While many are already technically compliant, regtech firm finds an unsettling number still face operational challenges and risks
The December 31 deadline for the client-focused reforms has come and gone, and investment dealer and advisor firms across Canada are expected to already be compliant from a know-your-product (KYP) perspective. But according to Dave Carr-Pries, vice president for Product and Marketing at InvestorCOM, there’s a worrying gap between those expectations and the reality in the industry.
“Here we sit two weeks into the new year, and I think there's still a lot of confusion at the advisor level,” he tells Wealth Professional.
Based on the regtech company’s own research, Carr-Pries says Canadian investment dealers can be categorized into four groups. The first category consists of large players who go through lengthy project implementations regularly, and therefore realized they had to begin their transition in early 2021 or before. Firms in the second category, early adopters, are either visionary firms that immediately recognized the need for tech-based solutions to CFR compliance, or firms that were faced with a specific business challenge that happened to align with the CFRs.
A majority of firms fell into the third category; deliberate and planful, they focused their attention on the conflicts of interest provisions to meet the July 1 deadline before moving on to the KYP work, with most of the heavy lifting on that front happening after Canada Day.
“There was a surprisingly large group of firms who really only started preparations in the fall,” Carr-Pries says, referring to the fourth category, “which meant it was either a really mad dash to be in compliance by the end of the year, or in many cases it meant [adopting] some mitigating strategies, and a lot of work to finish up in 2022.”
While most firms were technically in compliance as of January 1, he’s still hearing a lot of uncertainty at the advisor level as a result of delayed rollouts of technology solutions, gaps in training, or other issues. Some firms are addressing the KYP challenge through mitigating solutions such as form-based processes, which means they’re technically not out of compliance, but their advisors and office staff are carrying a heavy administrative load.
There are several reasons why some firms weren’t able to meet the deadline successfully, according to Carr-Pries. While the principles behind KYP rules didn’t change significantly, there was a fair bit of delay from the self-regulatory organizations in issuing the final guidance around KYP rules, which led to challenges for firms that took a wait-and-see approach. Others were financially constrained: in the middle of 2020, when many firms were finalizing their budgets for 2021, it was not yet clear to them whether regulatory compliance technology would turn out to be an investment they’d need to make.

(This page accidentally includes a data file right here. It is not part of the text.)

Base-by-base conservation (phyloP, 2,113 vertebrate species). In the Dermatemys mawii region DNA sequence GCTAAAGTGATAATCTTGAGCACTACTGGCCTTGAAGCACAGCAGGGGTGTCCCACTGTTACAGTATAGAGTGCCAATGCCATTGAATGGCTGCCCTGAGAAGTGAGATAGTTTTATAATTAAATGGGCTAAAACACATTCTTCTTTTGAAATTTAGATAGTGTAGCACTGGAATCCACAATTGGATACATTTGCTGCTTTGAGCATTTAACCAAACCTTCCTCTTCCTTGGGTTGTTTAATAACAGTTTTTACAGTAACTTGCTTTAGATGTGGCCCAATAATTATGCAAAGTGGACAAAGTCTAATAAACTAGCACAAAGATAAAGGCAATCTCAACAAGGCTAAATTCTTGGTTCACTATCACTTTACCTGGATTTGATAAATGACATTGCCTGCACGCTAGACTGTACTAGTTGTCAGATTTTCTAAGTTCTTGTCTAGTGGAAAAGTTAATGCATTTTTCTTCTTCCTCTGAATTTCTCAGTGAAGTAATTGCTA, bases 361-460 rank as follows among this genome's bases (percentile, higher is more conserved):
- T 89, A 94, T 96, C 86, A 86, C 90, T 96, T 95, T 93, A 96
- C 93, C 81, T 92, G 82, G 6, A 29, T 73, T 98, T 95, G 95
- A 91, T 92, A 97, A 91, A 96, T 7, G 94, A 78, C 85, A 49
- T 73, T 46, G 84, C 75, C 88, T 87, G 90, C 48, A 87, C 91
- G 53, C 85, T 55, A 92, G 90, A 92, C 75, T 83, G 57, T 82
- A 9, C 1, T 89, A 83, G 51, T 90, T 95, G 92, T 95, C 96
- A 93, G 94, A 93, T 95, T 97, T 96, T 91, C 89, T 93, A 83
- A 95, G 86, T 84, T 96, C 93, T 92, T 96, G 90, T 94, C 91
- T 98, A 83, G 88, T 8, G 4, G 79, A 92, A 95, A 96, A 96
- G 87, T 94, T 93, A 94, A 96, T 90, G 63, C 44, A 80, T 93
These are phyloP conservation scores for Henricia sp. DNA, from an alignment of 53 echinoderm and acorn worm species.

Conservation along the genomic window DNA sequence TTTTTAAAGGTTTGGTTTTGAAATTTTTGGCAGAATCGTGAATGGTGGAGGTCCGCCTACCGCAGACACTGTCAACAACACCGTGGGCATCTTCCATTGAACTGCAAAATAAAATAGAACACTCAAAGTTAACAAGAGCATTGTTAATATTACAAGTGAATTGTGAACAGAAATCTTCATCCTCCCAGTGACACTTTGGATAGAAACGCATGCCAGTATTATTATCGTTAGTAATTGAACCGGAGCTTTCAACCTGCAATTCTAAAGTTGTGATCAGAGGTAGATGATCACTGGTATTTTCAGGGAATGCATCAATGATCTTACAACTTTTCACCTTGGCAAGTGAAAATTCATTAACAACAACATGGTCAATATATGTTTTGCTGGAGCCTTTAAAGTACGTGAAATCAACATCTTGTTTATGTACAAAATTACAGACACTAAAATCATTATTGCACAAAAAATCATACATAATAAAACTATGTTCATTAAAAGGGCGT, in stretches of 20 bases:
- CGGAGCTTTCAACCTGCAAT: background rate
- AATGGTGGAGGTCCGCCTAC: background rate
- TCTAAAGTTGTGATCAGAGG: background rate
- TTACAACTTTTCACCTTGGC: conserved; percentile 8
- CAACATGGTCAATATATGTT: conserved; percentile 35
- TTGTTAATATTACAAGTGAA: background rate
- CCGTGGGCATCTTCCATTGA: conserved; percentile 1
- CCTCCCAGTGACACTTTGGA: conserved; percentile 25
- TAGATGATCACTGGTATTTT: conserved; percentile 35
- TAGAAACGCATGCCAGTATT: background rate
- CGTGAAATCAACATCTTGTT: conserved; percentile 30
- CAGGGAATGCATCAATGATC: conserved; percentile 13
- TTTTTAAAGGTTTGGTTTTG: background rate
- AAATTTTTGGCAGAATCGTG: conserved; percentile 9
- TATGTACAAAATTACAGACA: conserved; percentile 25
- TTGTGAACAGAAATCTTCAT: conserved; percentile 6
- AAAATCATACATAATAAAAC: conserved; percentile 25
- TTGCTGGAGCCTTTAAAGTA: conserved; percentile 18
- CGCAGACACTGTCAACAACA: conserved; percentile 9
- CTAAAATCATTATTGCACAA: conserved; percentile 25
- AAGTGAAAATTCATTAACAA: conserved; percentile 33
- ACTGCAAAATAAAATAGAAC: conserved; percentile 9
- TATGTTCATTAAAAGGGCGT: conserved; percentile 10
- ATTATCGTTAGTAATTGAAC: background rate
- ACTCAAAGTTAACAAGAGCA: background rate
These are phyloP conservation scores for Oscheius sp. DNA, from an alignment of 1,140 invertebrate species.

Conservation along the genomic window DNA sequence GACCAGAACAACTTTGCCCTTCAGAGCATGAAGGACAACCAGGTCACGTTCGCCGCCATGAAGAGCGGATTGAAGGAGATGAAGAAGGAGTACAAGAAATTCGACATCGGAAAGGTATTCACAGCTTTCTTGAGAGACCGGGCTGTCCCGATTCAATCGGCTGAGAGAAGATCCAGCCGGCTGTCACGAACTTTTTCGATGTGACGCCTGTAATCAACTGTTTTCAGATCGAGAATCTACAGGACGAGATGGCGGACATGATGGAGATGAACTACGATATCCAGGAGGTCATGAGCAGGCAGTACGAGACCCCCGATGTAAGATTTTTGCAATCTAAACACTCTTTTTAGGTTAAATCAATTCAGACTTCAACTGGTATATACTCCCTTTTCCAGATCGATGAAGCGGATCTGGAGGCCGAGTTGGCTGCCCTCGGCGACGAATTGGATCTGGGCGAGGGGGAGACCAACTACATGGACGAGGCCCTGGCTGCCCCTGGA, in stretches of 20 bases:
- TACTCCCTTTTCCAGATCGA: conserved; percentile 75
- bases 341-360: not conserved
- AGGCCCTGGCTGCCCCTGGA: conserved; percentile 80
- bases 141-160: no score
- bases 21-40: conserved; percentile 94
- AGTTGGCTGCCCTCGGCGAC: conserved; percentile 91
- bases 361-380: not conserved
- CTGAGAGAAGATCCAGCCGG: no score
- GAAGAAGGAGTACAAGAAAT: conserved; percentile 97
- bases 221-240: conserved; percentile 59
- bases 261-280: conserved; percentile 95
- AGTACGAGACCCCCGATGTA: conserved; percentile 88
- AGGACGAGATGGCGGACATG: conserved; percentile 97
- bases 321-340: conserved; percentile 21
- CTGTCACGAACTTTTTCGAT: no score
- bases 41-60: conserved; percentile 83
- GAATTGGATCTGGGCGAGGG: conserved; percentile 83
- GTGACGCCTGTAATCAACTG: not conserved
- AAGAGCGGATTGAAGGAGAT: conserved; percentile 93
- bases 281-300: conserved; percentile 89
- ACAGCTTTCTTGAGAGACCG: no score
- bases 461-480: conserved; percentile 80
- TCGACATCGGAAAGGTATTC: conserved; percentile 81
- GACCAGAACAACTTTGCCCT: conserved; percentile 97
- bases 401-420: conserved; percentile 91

“When things finally took shape in 2021, and it became clear that advisors really need some technical assistance to comply with KYP requirements, it was too late to get funding,” Carr-Pries says.
Many also struggled with the principles-based nature of KYP. While regulators intended for it to create flexibility that would accommodate different business models, a lot of dealers found it hard to differentiate a “significant change” from a “material change” in an investment product, for example, or how many fund alternatives an advisor has to consider before they can say they’ve done their duty with respect to product due diligence.
Dealers who straggled in compliance, Carr-Pries says, now face numerous challenges and risks. A significant one concerns the costs of training and retraining advisors and staff as different solutions are phased in. Firms that used stop-gap manual processes as a stop-gap are liable to experience disruptions as they deploy their permanent technological solutions. Some technological solutions, he adds, go through several phases of deployment.
“There’s that continuous change management; it's hard to say, we've done it once, and we're done,” Carr-Pries says.
Because the first few months of the year are a busy selling season for advisors, delaying implementation past January 2021 means, for all intents and purposes, putting it off until March and April. Advisors using manual form-based solutions are effectively caught between having to collect and document disparate pieces of information and the hectic pace of their business.
“I'd say it only took one week into the new year before I started getting phone calls from wholesalers at fund companies, who were getting this deluge of calls from advisors asking for product information,” Carr-Pries says. “They want to support their advisors, so they’re contacting me and saying ‘how can we support the dealer and advisor community in a better way?’”